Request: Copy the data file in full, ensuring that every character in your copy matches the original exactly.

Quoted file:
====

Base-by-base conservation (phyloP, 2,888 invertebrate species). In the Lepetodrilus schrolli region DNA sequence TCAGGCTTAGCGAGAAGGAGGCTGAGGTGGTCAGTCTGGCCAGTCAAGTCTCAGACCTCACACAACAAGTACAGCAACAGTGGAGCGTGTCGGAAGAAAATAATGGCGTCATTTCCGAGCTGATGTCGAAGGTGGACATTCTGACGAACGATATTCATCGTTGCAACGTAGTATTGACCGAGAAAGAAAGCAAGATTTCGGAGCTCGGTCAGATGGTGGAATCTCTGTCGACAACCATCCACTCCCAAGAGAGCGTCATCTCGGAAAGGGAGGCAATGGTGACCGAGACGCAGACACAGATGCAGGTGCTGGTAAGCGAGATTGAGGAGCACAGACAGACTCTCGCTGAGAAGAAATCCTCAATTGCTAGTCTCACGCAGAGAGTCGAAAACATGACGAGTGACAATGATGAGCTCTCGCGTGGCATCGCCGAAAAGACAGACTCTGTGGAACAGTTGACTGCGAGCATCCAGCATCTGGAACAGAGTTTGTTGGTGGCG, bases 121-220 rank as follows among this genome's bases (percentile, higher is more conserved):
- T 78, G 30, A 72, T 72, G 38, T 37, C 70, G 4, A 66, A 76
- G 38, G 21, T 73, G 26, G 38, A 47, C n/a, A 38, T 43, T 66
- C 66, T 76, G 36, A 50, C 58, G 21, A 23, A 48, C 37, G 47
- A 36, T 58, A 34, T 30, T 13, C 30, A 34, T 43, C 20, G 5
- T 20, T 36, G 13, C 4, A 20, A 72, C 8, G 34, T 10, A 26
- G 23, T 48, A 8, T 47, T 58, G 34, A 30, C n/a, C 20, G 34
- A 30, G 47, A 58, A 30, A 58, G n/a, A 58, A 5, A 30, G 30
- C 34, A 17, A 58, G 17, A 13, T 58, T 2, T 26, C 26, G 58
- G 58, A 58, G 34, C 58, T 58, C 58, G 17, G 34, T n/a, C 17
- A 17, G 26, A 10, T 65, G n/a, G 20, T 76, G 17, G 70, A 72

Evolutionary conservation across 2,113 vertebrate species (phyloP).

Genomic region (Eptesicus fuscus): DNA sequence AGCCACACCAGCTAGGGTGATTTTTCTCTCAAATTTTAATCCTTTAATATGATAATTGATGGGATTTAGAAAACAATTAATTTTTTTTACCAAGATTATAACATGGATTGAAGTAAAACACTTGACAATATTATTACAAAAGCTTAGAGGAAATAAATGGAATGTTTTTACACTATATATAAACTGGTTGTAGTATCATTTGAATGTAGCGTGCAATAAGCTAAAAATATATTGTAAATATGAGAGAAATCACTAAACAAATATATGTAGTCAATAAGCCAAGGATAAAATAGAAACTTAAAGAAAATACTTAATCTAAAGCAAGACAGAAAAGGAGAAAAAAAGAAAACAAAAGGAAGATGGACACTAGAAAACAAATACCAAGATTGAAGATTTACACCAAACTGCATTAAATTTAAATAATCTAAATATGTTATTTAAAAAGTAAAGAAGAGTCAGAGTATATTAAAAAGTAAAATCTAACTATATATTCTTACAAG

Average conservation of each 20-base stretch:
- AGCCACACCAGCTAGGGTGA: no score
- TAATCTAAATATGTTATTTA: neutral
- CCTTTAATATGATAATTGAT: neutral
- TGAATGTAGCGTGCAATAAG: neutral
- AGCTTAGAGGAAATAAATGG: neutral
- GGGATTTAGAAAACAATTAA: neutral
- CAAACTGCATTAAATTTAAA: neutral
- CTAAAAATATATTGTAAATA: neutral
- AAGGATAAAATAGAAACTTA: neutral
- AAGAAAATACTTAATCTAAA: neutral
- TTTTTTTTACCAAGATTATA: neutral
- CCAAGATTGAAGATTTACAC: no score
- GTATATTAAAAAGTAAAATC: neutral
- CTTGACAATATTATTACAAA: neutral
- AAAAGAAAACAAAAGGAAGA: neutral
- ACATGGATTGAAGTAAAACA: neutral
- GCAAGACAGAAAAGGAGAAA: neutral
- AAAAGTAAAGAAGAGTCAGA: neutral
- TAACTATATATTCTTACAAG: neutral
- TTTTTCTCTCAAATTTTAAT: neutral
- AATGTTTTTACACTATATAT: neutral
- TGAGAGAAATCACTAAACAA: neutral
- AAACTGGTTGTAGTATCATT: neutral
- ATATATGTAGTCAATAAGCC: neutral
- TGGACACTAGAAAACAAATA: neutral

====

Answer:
Base-by-base conservation (phyloP, 2,888 invertebrate species). In the Lepetodrilus schrolli region DNA sequence TCAGGCTTAGCGAGAAGGAGGCTGAGGTGGTCAGTCTGGCCAGTCAAGTCTCAGACCTCACACAACAAGTACAGCAACAGTGGAGCGTGTCGGAAGAAAATAATGGCGTCATTTCCGAGCTGATGTCGAAGGTGGACATTCTGACGAACGATATTCATCGTTGCAACGTAGTATTGACCGAGAAAGAAAGCAAGATTTCGGAGCTCGGTCAGATGGTGGAATCTCTGTCGACAACCATCCACTCCCAAGAGAGCGTCATCTCGGAAAGGGAGGCAATGGTGACCGAGACGCAGACACAGATGCAGGTGCTGGTAAGCGAGATTGAGGAGCACAGACAGACTCTCGCTGAGAAGAAATCCTCAATTGCTAGTCTCACGCAGAGAGTCGAAAACATGACGAGTGACAATGATGAGCTCTCGCGTGGCATCGCCGAAAAGACAGACTCTGTGGAACAGTTGACTGCGAGCATCCAGCATCTGGAACAGAGTTTGTTGGTGGCG, bases 121-220 rank as follows among this genome's bases (percentile, higher is more conserved):
- T 78, G 30, A 72, T 72, G 38, T 37, C 70, G 4, A 66, A 76
- G 38, G 21, T 73, G 26, G 38, A 47, C n/a, A 38, T 43, T 66
- C 66, T 76, G 36, A 50, C 58, G 21, A 23, A 48, C 37, G 47
- A 36, T 58, A 34, T 30, T 13, C 30, A 34, T 43, C 20, G 5
- T 20, T 36, G 13, C 4, A 20, A 72, C 8, G 34, T 10, A 26
- G 23, T 48, A 8, T 47, T 58, G 34, A 30, C n/a, C 20, G 34
- A 30, G 47, A 58, A 30, A 58, G n/a, A 58, A 5, A 30, G 30
- C 34, A 17, A 58, G 17, A 13, T 58, T 2, T 26, C 26, G 58
- G 58, A 58, G 34, C 58, T 58, C 58, G 17, G 34, T n/a, C 17
- A 17, G 26, A 10, T 65, G n/a, G 20, T 76, G 17, G 70, A 72

Evolutionary conservation across 2,113 vertebrate species (phyloP).

Genomic region (Eptesicus fuscus): DNA sequence AGCCACACCAGCTAGGGTGATTTTTCTCTCAAATTTTAATCCTTTAATATGATAATTGATGGGATTTAGAAAACAATTAATTTTTTTTACCAAGATTATAACATGGATTGAAGTAAAACACTTGACAATATTATTACAAAAGCTTAGAGGAAATAAATGGAATGTTTTTACACTATATATAAACTGGTTGTAGTATCATTTGAATGTAGCGTGCAATAAGCTAAAAATATATTGTAAATATGAGAGAAATCACTAAACAAATATATGTAGTCAATAAGCCAAGGATAAAATAGAAACTTAAAGAAAATACTTAATCTAAAGCAAGACAGAAAAGGAGAAAAAAAGAAAACAAAAGGAAGATGGACACTAGAAAACAAATACCAAGATTGAAGATTTACACCAAACTGCATTAAATTTAAATAATCTAAATATGTTATTTAAAAAGTAAAGAAGAGTCAGAGTATATTAAAAAGTAAAATCTAACTATATATTCTTACAAG

Average conservation of each 20-base stretch:
- AGCCACACCAGCTAGGGTGA: no score
- TAATCTAAATATGTTATTTA: neutral
- CCTTTAATATGATAATTGAT: neutral
- TGAATGTAGCGTGCAATAAG: neutral
- AGCTTAGAGGAAATAAATGG: neutral
- GGGATTTAGAAAACAATTAA: neutral
- CAAACTGCATTAAATTTAAA: neutral
- CTAAAAATATATTGTAAATA: neutral
- AAGGATAAAATAGAAACTTA: neutral
- AAGAAAATACTTAATCTAAA: neutral
- TTTTTTTTACCAAGATTATA: neutral
- CCAAGATTGAAGATTTACAC: no score
- GTATATTAAAAAGTAAAATC: neutral
- CTTGACAATATTATTACAAA: neutral
- AAAAGAAAACAAAAGGAAGA: neutral
- ACATGGATTGAAGTAAAACA: neutral
- GCAAGACAGAAAAGGAGAAA: neutral
- AAAAGTAAAGAAGAGTCAGA: neutral
- TAACTATATATTCTTACAAG: neutral
- TTTTTCTCTCAAATTTTAAT: neutral
- AATGTTTTTACACTATATAT: neutral
- TGAGAGAAATCACTAAACAA: neutral
- AAACTGGTTGTAGTATCATT: neutral
- ATATATGTAGTCAATAAGCC: neutral
- TGGACACTAGAAAACAAATA: neutral